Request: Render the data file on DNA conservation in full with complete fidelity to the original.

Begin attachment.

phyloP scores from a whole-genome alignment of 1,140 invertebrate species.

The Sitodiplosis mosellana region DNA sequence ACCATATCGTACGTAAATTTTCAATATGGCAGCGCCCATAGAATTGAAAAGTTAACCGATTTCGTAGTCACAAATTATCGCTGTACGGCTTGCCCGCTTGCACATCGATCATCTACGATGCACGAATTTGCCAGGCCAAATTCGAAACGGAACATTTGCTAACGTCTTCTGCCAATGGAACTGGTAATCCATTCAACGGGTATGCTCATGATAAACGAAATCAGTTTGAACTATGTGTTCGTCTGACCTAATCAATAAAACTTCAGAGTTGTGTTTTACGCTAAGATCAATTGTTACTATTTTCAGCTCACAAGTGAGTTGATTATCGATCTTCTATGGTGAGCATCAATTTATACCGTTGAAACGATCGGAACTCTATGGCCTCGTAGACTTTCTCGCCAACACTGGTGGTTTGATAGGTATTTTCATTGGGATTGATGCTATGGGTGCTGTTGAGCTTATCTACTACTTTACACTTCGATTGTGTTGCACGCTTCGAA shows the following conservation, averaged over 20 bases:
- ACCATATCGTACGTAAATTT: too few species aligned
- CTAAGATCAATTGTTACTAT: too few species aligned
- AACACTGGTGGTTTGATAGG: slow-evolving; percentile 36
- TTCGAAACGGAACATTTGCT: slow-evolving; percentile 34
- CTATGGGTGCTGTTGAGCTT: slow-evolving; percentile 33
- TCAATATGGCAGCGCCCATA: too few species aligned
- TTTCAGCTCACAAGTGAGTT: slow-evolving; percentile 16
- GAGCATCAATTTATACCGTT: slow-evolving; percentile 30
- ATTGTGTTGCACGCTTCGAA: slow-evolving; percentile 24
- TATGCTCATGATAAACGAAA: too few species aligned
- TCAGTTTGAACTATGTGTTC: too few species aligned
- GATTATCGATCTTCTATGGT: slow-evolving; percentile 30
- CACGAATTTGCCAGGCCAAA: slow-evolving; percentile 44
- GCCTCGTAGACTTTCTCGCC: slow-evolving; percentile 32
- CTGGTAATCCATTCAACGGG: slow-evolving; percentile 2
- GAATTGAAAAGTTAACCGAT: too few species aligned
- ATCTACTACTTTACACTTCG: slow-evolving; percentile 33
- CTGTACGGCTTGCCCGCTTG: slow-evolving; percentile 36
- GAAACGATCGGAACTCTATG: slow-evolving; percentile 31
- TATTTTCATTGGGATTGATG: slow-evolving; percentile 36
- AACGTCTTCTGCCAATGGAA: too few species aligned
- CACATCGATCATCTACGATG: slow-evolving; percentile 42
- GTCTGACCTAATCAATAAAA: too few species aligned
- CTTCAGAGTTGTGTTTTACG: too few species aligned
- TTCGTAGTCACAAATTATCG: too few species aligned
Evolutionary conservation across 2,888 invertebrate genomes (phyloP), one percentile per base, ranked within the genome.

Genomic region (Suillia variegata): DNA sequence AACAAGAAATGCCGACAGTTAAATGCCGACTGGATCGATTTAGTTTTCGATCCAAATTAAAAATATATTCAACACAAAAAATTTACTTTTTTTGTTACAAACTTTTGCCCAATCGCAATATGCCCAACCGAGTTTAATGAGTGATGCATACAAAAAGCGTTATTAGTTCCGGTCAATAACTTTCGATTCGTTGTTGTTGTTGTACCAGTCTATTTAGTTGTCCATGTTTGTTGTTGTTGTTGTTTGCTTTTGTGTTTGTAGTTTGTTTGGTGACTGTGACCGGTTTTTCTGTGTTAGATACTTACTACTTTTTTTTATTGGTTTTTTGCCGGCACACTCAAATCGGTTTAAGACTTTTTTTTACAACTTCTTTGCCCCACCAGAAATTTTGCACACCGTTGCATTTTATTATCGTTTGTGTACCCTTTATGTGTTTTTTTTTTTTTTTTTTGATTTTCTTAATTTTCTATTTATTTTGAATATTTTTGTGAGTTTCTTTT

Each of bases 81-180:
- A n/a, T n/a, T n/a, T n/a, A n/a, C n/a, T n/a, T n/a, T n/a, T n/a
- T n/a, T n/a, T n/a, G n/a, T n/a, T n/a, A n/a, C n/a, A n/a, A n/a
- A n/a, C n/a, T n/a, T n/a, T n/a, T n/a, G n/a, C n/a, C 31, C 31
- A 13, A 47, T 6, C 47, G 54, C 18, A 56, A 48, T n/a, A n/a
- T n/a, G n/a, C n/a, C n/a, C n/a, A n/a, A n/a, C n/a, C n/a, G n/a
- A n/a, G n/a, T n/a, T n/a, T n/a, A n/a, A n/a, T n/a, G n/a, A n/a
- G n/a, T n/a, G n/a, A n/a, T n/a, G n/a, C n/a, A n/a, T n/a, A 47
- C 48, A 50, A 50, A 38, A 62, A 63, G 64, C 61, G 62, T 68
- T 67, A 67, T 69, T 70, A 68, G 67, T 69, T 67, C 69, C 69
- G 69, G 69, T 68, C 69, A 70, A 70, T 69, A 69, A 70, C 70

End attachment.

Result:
phyloP scores from a whole-genome alignment of 1,140 invertebrate species.

The Sitodiplosis mosellana region DNA sequence ACCATATCGTACGTAAATTTTCAATATGGCAGCGCCCATAGAATTGAAAAGTTAACCGATTTCGTAGTCACAAATTATCGCTGTACGGCTTGCCCGCTTGCACATCGATCATCTACGATGCACGAATTTGCCAGGCCAAATTCGAAACGGAACATTTGCTAACGTCTTCTGCCAATGGAACTGGTAATCCATTCAACGGGTATGCTCATGATAAACGAAATCAGTTTGAACTATGTGTTCGTCTGACCTAATCAATAAAACTTCAGAGTTGTGTTTTACGCTAAGATCAATTGTTACTATTTTCAGCTCACAAGTGAGTTGATTATCGATCTTCTATGGTGAGCATCAATTTATACCGTTGAAACGATCGGAACTCTATGGCCTCGTAGACTTTCTCGCCAACACTGGTGGTTTGATAGGTATTTTCATTGGGATTGATGCTATGGGTGCTGTTGAGCTTATCTACTACTTTACACTTCGATTGTGTTGCACGCTTCGAA shows the following conservation, averaged over 20 bases:
- ACCATATCGTACGTAAATTT: too few species aligned
- CTAAGATCAATTGTTACTAT: too few species aligned
- AACACTGGTGGTTTGATAGG: slow-evolving; percentile 36
- TTCGAAACGGAACATTTGCT: slow-evolving; percentile 34
- CTATGGGTGCTGTTGAGCTT: slow-evolving; percentile 33
- TCAATATGGCAGCGCCCATA: too few species aligned
- TTTCAGCTCACAAGTGAGTT: slow-evolving; percentile 16
- GAGCATCAATTTATACCGTT: slow-evolving; percentile 30
- ATTGTGTTGCACGCTTCGAA: slow-evolving; percentile 24
- TATGCTCATGATAAACGAAA: too few species aligned
- TCAGTTTGAACTATGTGTTC: too few species aligned
- GATTATCGATCTTCTATGGT: slow-evolving; percentile 30
- CACGAATTTGCCAGGCCAAA: slow-evolving; percentile 44
- GCCTCGTAGACTTTCTCGCC: slow-evolving; percentile 32
- CTGGTAATCCATTCAACGGG: slow-evolving; percentile 2
- GAATTGAAAAGTTAACCGAT: too few species aligned
- ATCTACTACTTTACACTTCG: slow-evolving; percentile 33
- CTGTACGGCTTGCCCGCTTG: slow-evolving; percentile 36
- GAAACGATCGGAACTCTATG: slow-evolving; percentile 31
- TATTTTCATTGGGATTGATG: slow-evolving; percentile 36
- AACGTCTTCTGCCAATGGAA: too few species aligned
- CACATCGATCATCTACGATG: slow-evolving; percentile 42
- GTCTGACCTAATCAATAAAA: too few species aligned
- CTTCAGAGTTGTGTTTTACG: too few species aligned
- TTCGTAGTCACAAATTATCG: too few species aligned
Evolutionary conservation across 2,888 invertebrate genomes (phyloP), one percentile per base, ranked within the genome.

Genomic region (Suillia variegata): DNA sequence AACAAGAAATGCCGACAGTTAAATGCCGACTGGATCGATTTAGTTTTCGATCCAAATTAAAAATATATTCAACACAAAAAATTTACTTTTTTTGTTACAAACTTTTGCCCAATCGCAATATGCCCAACCGAGTTTAATGAGTGATGCATACAAAAAGCGTTATTAGTTCCGGTCAATAACTTTCGATTCGTTGTTGTTGTTGTACCAGTCTATTTAGTTGTCCATGTTTGTTGTTGTTGTTGTTTGCTTTTGTGTTTGTAGTTTGTTTGGTGACTGTGACCGGTTTTTCTGTGTTAGATACTTACTACTTTTTTTTATTGGTTTTTTGCCGGCACACTCAAATCGGTTTAAGACTTTTTTTTACAACTTCTTTGCCCCACCAGAAATTTTGCACACCGTTGCATTTTATTATCGTTTGTGTACCCTTTATGTGTTTTTTTTTTTTTTTTTTGATTTTCTTAATTTTCTATTTATTTTGAATATTTTTGTGAGTTTCTTTT

Each of bases 81-180:
- A n/a, T n/a, T n/a, T n/a, A n/a, C n/a, T n/a, T n/a, T n/a, T n/a
- T n/a, T n/a, T n/a, G n/a, T n/a, T n/a, A n/a, C n/a, A n/a, A n/a
- A n/a, C n/a, T n/a, T n/a, T n/a, T n/a, G n/a, C n/a, C 31, C 31
- A 13, A 47, T 6, C 47, G 54, C 18, A 56, A 48, T n/a, A n/a
- T n/a, G n/a, C n/a, C n/a, C n/a, A n/a, A n/a, C n/a, C n/a, G n/a
- A n/a, G n/a, T n/a, T n/a, T n/a, A n/a, A n/a, T n/a, G n/a, A n/a
- G n/a, T n/a, G n/a, A n/a, T n/a, G n/a, C n/a, A n/a, T n/a, A 47
- C 48, A 50, A 50, A 38, A 62, A 63, G 64, C 61, G 62, T 68
- T 67, A 67, T 69, T 70, A 68, G 67, T 69, T 67, C 69, C 69
- G 69, G 69, T 68, C 69, A 70, A 70, T 69, A 69, A 70, C 70